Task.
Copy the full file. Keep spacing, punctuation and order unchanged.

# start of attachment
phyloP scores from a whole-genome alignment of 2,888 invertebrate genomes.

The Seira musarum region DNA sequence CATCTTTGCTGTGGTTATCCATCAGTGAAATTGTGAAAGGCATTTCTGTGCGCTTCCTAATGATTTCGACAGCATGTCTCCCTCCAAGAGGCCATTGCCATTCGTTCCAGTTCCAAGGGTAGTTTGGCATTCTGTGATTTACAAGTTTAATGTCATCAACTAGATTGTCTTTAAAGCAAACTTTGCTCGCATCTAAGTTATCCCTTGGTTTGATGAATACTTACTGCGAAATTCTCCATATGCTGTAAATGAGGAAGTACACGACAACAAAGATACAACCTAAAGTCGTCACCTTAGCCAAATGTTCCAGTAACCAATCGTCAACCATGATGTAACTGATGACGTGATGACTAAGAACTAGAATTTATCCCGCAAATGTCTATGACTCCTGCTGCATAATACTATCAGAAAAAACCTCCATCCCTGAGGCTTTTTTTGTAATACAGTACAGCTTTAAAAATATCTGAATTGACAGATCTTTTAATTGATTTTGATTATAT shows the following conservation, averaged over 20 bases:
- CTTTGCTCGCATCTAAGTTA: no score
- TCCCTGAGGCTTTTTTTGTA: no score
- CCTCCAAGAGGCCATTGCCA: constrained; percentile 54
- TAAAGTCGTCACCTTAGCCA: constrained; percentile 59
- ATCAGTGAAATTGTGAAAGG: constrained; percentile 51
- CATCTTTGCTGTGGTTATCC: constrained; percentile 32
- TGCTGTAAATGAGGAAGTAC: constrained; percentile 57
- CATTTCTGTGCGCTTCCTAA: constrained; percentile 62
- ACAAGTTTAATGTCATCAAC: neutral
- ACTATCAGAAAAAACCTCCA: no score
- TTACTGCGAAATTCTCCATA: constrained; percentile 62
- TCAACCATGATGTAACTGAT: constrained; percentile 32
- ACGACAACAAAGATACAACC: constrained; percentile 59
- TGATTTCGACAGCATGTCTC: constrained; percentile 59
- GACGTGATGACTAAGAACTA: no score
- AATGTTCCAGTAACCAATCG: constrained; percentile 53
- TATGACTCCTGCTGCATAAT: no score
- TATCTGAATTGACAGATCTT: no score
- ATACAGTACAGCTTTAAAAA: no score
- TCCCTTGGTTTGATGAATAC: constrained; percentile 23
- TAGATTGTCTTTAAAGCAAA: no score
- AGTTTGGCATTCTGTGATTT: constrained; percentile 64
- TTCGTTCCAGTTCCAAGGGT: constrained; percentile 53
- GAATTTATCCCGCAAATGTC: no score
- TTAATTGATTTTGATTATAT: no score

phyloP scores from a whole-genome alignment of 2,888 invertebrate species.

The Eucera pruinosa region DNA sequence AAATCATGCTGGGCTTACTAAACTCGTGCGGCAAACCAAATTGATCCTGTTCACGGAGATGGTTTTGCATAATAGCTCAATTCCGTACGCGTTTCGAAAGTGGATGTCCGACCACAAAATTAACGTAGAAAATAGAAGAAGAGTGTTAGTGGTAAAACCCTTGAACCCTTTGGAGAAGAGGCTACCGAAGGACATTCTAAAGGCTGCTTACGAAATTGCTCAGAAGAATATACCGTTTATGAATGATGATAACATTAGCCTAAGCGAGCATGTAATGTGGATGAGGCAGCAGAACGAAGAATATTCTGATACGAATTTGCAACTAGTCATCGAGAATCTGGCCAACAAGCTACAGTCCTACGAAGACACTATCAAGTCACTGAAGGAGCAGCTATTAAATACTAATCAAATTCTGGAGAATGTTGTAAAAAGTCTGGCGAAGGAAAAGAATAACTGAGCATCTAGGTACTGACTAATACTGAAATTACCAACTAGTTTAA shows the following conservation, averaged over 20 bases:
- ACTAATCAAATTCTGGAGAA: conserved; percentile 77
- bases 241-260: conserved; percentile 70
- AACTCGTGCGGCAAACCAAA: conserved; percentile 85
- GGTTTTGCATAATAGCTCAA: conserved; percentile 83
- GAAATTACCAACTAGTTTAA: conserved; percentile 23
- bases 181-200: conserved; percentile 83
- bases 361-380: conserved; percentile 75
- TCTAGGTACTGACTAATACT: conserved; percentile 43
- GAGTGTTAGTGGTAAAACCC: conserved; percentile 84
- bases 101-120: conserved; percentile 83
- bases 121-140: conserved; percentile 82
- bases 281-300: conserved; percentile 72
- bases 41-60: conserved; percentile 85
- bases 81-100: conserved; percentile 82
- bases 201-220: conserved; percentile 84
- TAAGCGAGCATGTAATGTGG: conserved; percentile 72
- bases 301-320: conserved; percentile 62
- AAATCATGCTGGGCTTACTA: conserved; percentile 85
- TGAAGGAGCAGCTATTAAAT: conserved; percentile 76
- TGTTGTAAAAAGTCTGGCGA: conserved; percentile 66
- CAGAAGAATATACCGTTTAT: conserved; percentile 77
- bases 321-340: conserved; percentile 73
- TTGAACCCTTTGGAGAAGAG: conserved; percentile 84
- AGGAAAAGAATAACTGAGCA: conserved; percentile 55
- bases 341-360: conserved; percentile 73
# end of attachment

phyloP scores from a whole-genome alignment of 2,888 invertebrate genomes.

The Seira musarum region DNA sequence CATCTTTGCTGTGGTTATCCATCAGTGAAATTGTGAAAGGCATTTCTGTGCGCTTCCTAATGATTTCGACAGCATGTCTCCCTCCAAGAGGCCATTGCCATTCGTTCCAGTTCCAAGGGTAGTTTGGCATTCTGTGATTTACAAGTTTAATGTCATCAACTAGATTGTCTTTAAAGCAAACTTTGCTCGCATCTAAGTTATCCCTTGGTTTGATGAATACTTACTGCGAAATTCTCCATATGCTGTAAATGAGGAAGTACACGACAACAAAGATACAACCTAAAGTCGTCACCTTAGCCAAATGTTCCAGTAACCAATCGTCAACCATGATGTAACTGATGACGTGATGACTAAGAACTAGAATTTATCCCGCAAATGTCTATGACTCCTGCTGCATAATACTATCAGAAAAAACCTCCATCCCTGAGGCTTTTTTTGTAATACAGTACAGCTTTAAAAATATCTGAATTGACAGATCTTTTAATTGATTTTGATTATAT shows the following conservation, averaged over 20 bases:
- CTTTGCTCGCATCTAAGTTA: no score
- TCCCTGAGGCTTTTTTTGTA: no score
- CCTCCAAGAGGCCATTGCCA: constrained; percentile 54
- TAAAGTCGTCACCTTAGCCA: constrained; percentile 59
- ATCAGTGAAATTGTGAAAGG: constrained; percentile 51
- CATCTTTGCTGTGGTTATCC: constrained; percentile 32
- TGCTGTAAATGAGGAAGTAC: constrained; percentile 57
- CATTTCTGTGCGCTTCCTAA: constrained; percentile 62
- ACAAGTTTAATGTCATCAAC: neutral
- ACTATCAGAAAAAACCTCCA: no score
- TTACTGCGAAATTCTCCATA: constrained; percentile 62
- TCAACCATGATGTAACTGAT: constrained; percentile 32
- ACGACAACAAAGATACAACC: constrained; percentile 59
- TGATTTCGACAGCATGTCTC: constrained; percentile 59
- GACGTGATGACTAAGAACTA: no score
- AATGTTCCAGTAACCAATCG: constrained; percentile 53
- TATGACTCCTGCTGCATAAT: no score
- TATCTGAATTGACAGATCTT: no score
- ATACAGTACAGCTTTAAAAA: no score
- TCCCTTGGTTTGATGAATAC: constrained; percentile 23
- TAGATTGTCTTTAAAGCAAA: no score
- AGTTTGGCATTCTGTGATTT: constrained; percentile 64
- TTCGTTCCAGTTCCAAGGGT: constrained; percentile 53
- GAATTTATCCCGCAAATGTC: no score
- TTAATTGATTTTGATTATAT: no score

phyloP scores from a whole-genome alignment of 2,888 invertebrate species.

The Eucera pruinosa region DNA sequence AAATCATGCTGGGCTTACTAAACTCGTGCGGCAAACCAAATTGATCCTGTTCACGGAGATGGTTTTGCATAATAGCTCAATTCCGTACGCGTTTCGAAAGTGGATGTCCGACCACAAAATTAACGTAGAAAATAGAAGAAGAGTGTTAGTGGTAAAACCCTTGAACCCTTTGGAGAAGAGGCTACCGAAGGACATTCTAAAGGCTGCTTACGAAATTGCTCAGAAGAATATACCGTTTATGAATGATGATAACATTAGCCTAAGCGAGCATGTAATGTGGATGAGGCAGCAGAACGAAGAATATTCTGATACGAATTTGCAACTAGTCATCGAGAATCTGGCCAACAAGCTACAGTCCTACGAAGACACTATCAAGTCACTGAAGGAGCAGCTATTAAATACTAATCAAATTCTGGAGAATGTTGTAAAAAGTCTGGCGAAGGAAAAGAATAACTGAGCATCTAGGTACTGACTAATACTGAAATTACCAACTAGTTTAA shows the following conservation, averaged over 20 bases:
- ACTAATCAAATTCTGGAGAA: conserved; percentile 77
- bases 241-260: conserved; percentile 70
- AACTCGTGCGGCAAACCAAA: conserved; percentile 85
- GGTTTTGCATAATAGCTCAA: conserved; percentile 83
- GAAATTACCAACTAGTTTAA: conserved; percentile 23
- bases 181-200: conserved; percentile 83
- bases 361-380: conserved; percentile 75
- TCTAGGTACTGACTAATACT: conserved; percentile 43
- GAGTGTTAGTGGTAAAACCC: conserved; percentile 84
- bases 101-120: conserved; percentile 83
- bases 121-140: conserved; percentile 82
- bases 281-300: conserved; percentile 72
- bases 41-60: conserved; percentile 85
- bases 81-100: conserved; percentile 82
- bases 201-220: conserved; percentile 84
- TAAGCGAGCATGTAATGTGG: conserved; percentile 72
- bases 301-320: conserved; percentile 62
- AAATCATGCTGGGCTTACTA: conserved; percentile 85
- TGAAGGAGCAGCTATTAAAT: conserved; percentile 76
- TGTTGTAAAAAGTCTGGCGA: conserved; percentile 66
- CAGAAGAATATACCGTTTAT: conserved; percentile 77
- bases 321-340: conserved; percentile 73
- TTGAACCCTTTGGAGAAGAG: conserved; percentile 84
- AGGAAAAGAATAACTGAGCA: conserved; percentile 55
- bases 341-360: conserved; percentile 73